Although Pseudo-Relevance Feedback (PRF) is a widely used technique for enhancing average retrieval performance, it may actually hurt performance for around one-third of a given set of topics. To enhance the reliability of PRF, Flexible PRF has been proposed, which adjusts the number of pseudo-relevant documents and/or the number of expansion terms for each topic. This paper explores a new, inexpensive Flexible PRF method, called Selective Sampling, which is unique in that it can skip documents in the initial ranked output to look for more “novel” pseudo-relevant documents. While Selective Sampling is only comparable to Traditional PRF in terms of average performance and reliability, per-topic analyses show that Selective Sampling outperforms Traditional PRF almost as often as Traditional PRF outperforms Selective Sampling. Thus, treating the top P documents as relevant is often not the best strategy. However, predicting when Selective Sampling outperforms Traditional PRF appears to be as difficult as predicting when a PRF method fails. For example, our per-topic analyses show that even the proportion of truly relevant documents in the pseudo-relevant set is not necessarily a good performance predictor.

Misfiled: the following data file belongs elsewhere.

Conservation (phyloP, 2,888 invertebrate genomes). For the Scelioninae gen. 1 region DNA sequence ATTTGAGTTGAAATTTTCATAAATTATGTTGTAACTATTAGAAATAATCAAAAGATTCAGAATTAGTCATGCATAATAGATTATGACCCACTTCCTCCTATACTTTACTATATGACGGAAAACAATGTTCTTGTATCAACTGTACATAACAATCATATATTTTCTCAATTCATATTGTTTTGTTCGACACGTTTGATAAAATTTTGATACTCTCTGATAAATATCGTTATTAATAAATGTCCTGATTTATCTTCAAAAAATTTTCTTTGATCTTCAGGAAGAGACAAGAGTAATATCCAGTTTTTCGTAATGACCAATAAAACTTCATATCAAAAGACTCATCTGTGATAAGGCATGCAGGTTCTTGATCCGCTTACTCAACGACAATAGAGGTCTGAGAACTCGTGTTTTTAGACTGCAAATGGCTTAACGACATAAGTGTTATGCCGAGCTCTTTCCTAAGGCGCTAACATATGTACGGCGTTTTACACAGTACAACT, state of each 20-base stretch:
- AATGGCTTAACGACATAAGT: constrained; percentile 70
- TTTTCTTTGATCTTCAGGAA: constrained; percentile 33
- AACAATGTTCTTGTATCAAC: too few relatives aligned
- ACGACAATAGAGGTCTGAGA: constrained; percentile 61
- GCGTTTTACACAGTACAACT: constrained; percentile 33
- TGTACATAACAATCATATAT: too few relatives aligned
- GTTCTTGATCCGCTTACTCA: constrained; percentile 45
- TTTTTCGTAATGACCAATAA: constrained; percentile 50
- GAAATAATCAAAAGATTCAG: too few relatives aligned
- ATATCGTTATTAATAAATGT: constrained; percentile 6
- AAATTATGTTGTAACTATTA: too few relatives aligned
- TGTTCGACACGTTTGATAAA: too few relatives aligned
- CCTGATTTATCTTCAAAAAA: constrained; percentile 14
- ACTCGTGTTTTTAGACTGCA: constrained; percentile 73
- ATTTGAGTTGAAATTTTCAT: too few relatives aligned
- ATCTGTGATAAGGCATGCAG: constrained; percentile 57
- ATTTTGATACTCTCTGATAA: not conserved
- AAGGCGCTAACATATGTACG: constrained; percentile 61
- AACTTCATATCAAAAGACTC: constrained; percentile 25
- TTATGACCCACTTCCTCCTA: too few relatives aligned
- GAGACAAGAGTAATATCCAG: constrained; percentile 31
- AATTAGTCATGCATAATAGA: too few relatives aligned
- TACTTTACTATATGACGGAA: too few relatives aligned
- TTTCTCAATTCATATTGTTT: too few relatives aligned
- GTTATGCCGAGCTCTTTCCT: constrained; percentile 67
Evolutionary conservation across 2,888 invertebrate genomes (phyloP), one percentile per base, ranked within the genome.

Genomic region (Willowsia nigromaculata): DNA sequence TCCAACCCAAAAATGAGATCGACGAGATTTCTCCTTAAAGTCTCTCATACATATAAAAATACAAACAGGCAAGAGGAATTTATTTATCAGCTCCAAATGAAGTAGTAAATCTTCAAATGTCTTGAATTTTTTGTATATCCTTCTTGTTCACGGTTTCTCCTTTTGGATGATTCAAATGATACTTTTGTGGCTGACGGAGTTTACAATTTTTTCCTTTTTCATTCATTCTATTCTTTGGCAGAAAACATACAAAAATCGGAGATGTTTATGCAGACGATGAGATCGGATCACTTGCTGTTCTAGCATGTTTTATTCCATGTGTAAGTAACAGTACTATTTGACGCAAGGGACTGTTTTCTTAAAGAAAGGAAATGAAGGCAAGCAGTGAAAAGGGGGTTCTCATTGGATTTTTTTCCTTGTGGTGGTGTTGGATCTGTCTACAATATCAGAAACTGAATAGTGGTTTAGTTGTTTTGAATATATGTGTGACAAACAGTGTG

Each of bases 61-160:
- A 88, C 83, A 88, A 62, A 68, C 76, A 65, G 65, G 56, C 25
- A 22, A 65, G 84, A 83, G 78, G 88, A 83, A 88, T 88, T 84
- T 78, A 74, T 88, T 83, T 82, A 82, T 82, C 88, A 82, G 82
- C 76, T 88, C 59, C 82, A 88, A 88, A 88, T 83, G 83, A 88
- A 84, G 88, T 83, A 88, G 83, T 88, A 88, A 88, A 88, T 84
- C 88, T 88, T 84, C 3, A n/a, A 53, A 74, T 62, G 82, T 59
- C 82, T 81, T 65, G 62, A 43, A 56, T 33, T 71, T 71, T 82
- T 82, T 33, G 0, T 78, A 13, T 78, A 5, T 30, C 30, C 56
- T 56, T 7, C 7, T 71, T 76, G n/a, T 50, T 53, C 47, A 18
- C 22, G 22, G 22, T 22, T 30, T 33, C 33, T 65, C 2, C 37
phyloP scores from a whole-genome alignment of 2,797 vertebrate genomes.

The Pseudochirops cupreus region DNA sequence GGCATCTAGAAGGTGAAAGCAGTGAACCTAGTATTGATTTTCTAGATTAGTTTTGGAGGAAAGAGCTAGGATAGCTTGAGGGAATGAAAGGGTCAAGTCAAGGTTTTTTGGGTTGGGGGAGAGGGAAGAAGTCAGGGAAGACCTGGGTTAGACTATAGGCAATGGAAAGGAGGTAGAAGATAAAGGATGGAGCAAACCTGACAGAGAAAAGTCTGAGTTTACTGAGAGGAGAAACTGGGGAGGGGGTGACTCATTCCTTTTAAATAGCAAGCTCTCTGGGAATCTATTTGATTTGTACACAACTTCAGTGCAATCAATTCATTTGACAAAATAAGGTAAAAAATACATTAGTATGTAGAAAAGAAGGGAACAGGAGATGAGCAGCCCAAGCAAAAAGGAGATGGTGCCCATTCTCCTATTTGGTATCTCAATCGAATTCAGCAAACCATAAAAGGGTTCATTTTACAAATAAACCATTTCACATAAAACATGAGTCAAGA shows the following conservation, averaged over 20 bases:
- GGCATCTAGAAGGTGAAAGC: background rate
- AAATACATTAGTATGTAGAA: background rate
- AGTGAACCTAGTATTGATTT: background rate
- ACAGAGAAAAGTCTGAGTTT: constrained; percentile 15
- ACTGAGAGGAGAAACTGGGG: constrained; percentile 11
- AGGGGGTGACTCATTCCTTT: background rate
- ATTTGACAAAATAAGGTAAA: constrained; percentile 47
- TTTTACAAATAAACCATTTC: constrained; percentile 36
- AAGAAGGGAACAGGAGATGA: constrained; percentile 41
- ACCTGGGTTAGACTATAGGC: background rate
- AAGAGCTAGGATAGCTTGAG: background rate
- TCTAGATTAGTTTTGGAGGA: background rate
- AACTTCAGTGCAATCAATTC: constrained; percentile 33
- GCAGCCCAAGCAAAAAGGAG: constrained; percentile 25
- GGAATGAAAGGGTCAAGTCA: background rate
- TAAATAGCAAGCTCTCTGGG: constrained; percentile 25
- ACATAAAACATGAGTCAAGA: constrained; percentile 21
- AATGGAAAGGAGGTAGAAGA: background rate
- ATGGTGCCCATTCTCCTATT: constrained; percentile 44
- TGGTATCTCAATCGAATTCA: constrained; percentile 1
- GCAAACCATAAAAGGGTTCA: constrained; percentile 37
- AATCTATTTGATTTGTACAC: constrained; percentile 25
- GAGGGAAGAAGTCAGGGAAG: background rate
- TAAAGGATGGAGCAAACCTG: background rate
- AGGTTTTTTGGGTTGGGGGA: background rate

|ジャーナル||ACM Transactions on Asian Language Information Processing|
|出版物ステータス||Published - 2005 6 1|
ASJC Scopus subject areas
- Computer Science(all)